CHICAGO (CBS) -- A new study presented at a medical conference in Chicago today raises questions about how safe it is for teenagers to play high school football, reports WBBM's Regine Schlesinger.
The study by Dr. Christopher Whitlow of Wake Forest School of Medicine measured the brain activity of high school players even when they didn't suffer concussions. It found brain changes that were more pronounced the harder they took hits to their heads.
Whitlow says its concerning, but there are still many questions about the meaning of those changes.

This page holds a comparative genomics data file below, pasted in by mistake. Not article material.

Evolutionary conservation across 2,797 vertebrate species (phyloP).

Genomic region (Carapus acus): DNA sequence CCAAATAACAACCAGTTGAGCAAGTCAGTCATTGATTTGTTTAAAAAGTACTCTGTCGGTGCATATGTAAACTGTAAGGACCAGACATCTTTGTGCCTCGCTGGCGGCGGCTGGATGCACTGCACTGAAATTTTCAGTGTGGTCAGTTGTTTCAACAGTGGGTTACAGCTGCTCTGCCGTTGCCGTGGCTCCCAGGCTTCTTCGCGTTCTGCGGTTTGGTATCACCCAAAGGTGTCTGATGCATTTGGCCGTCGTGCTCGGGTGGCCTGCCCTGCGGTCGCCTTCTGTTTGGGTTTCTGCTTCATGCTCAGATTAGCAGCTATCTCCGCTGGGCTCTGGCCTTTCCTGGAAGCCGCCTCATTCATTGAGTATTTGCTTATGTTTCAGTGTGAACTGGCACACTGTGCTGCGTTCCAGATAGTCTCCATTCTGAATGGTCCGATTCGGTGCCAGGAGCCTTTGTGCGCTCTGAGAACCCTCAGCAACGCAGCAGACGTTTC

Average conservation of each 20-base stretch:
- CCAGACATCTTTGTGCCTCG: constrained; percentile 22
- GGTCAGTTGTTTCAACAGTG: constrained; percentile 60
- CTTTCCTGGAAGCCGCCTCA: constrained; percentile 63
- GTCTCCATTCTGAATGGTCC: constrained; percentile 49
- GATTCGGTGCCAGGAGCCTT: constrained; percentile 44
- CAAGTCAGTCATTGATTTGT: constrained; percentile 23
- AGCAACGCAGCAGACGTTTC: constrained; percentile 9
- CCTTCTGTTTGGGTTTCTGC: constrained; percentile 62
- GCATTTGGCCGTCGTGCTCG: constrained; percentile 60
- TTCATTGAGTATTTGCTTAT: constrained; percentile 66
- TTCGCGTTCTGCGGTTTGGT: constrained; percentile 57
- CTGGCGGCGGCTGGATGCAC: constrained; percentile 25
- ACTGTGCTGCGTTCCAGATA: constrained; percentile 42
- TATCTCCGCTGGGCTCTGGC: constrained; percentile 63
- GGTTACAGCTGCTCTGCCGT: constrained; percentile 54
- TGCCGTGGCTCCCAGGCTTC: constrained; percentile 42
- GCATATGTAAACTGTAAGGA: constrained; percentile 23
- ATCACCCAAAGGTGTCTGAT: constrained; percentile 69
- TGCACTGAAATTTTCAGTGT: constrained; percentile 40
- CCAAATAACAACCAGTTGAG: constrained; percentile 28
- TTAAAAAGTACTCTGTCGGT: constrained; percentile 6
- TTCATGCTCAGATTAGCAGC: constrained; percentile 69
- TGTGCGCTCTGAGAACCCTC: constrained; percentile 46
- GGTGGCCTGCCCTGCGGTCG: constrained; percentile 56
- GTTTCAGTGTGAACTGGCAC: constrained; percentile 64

"Do these changes persist or do they go away?" said Dr. Whitlow. "Are they associated with any subtle cognitive or behavioral changes that maybe aren't really apparent? What happens after multiple seasons of exposure and all of these questions are ones that we have no answer to at this time."
He is not telling parents to keep their kids from playing football but rather to get involved in the program and work to minimize the head hits they take.
Dr. Whitlow presented the study to the Annual Radiological Society meeting Monday at McCormick Place.
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